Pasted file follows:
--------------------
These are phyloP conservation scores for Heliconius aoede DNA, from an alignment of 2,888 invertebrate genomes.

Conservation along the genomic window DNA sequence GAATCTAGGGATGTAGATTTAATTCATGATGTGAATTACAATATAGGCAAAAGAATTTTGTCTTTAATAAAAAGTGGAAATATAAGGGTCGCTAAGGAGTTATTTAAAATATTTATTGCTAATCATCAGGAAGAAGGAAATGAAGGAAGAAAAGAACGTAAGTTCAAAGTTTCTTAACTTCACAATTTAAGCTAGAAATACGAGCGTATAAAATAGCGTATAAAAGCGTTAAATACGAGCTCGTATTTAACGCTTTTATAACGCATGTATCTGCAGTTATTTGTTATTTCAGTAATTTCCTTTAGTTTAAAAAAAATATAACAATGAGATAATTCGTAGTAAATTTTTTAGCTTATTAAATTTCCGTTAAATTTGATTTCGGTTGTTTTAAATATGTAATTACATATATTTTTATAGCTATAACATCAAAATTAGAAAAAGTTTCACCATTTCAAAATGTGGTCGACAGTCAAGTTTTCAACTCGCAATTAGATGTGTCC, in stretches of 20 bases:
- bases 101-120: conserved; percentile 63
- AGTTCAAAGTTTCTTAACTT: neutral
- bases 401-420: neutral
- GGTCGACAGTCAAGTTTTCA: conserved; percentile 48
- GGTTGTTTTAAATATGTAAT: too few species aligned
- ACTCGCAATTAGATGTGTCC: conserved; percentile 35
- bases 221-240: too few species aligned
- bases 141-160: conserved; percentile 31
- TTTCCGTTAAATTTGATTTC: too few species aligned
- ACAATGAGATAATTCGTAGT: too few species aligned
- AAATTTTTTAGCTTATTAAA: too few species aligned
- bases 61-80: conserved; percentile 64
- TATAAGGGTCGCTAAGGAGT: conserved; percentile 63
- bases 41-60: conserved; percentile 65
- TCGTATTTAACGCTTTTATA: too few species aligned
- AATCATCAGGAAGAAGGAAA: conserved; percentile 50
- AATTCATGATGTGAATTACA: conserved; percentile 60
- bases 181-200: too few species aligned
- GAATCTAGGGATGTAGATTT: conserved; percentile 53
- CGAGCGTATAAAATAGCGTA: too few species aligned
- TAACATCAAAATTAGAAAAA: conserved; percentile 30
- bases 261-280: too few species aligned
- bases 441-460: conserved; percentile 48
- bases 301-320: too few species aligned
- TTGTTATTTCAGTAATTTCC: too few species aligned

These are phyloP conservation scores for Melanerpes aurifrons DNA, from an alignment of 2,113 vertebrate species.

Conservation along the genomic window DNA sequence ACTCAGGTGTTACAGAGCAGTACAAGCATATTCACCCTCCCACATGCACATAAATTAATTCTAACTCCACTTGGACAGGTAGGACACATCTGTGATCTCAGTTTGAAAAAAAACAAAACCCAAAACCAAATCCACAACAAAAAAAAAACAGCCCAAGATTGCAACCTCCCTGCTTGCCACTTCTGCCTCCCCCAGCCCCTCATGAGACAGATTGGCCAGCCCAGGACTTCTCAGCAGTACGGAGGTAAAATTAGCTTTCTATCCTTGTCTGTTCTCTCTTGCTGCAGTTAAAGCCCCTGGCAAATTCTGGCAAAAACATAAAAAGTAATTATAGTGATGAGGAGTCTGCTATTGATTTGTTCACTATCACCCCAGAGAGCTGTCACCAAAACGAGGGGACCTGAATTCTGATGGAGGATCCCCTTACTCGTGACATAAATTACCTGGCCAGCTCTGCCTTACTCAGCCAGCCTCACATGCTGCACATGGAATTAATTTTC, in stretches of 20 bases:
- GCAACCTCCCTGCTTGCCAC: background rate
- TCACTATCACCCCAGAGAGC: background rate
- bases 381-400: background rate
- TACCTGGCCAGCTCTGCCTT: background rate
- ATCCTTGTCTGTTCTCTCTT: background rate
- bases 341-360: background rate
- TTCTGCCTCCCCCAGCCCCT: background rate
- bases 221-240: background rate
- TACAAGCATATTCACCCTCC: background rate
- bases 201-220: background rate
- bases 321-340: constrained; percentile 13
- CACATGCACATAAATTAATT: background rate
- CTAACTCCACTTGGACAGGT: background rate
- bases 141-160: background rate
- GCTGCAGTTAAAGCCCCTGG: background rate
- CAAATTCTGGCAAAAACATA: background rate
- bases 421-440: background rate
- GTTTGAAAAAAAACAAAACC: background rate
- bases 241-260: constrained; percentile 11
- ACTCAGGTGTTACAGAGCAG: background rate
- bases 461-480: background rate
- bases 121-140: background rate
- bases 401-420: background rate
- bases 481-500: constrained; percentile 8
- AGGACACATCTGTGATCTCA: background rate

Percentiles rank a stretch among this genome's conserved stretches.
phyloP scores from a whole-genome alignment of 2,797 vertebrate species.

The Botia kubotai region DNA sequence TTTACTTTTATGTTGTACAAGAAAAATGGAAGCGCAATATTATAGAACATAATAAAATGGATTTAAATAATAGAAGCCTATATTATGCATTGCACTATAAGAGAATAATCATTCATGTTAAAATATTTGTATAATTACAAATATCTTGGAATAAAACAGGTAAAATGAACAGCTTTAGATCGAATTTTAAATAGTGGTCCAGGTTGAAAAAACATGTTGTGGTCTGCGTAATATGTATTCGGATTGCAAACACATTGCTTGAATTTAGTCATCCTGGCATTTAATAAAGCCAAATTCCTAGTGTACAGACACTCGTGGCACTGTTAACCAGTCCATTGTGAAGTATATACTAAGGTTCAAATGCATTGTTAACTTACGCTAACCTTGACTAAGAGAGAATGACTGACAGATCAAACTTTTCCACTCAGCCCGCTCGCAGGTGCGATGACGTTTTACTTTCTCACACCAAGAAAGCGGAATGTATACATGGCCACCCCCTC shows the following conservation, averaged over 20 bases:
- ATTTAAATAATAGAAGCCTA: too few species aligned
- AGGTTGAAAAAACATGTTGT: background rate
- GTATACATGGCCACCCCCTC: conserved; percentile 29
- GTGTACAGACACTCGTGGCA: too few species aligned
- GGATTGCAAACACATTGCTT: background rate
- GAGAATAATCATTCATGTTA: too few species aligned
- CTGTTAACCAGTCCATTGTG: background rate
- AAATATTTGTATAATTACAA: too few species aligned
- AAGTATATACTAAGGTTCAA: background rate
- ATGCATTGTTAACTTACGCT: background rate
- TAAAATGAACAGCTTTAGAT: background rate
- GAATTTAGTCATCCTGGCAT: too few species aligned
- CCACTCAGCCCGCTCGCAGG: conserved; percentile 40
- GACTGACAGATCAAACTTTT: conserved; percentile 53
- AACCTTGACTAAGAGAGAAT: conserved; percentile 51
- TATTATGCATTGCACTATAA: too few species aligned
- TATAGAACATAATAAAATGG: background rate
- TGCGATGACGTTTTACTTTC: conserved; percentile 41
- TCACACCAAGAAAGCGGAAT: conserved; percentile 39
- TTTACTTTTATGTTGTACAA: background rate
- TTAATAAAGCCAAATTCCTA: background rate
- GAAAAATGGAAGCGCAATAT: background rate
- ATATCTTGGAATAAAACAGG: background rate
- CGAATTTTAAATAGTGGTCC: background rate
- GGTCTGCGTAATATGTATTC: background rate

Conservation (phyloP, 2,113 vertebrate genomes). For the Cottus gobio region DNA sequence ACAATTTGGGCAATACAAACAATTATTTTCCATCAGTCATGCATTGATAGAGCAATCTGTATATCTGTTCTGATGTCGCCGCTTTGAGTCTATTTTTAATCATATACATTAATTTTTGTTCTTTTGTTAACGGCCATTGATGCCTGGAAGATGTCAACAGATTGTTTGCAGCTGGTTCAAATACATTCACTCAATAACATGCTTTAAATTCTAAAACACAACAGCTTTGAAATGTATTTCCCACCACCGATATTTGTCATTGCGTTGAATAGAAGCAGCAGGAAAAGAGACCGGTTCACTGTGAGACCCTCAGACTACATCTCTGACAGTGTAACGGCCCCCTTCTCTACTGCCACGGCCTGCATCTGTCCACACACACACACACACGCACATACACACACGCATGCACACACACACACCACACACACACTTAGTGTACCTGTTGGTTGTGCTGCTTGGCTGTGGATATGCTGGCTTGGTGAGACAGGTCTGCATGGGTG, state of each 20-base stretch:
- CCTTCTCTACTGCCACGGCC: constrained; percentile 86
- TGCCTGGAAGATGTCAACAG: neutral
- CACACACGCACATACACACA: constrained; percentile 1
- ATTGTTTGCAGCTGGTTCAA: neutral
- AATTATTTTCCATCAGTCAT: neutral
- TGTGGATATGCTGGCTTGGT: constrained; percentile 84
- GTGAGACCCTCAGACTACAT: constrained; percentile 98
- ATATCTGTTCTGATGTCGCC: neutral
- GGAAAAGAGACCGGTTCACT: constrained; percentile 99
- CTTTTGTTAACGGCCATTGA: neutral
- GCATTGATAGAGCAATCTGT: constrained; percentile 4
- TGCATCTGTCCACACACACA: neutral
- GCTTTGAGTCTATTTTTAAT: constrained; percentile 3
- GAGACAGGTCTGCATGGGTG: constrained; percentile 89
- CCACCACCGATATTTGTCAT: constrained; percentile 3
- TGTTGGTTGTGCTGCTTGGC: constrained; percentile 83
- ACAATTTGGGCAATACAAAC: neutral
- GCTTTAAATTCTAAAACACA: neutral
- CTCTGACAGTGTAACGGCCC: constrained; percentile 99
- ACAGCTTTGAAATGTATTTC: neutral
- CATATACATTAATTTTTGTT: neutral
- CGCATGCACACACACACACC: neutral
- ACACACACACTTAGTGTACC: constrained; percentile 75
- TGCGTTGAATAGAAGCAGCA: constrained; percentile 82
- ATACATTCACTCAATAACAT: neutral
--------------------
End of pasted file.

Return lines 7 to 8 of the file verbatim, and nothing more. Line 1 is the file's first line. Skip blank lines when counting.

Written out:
- GGTTGTTTTAAATATGTAAT: too few species aligned
- ACTCGCAATTAGATGTGTCC: conserved; percentile 35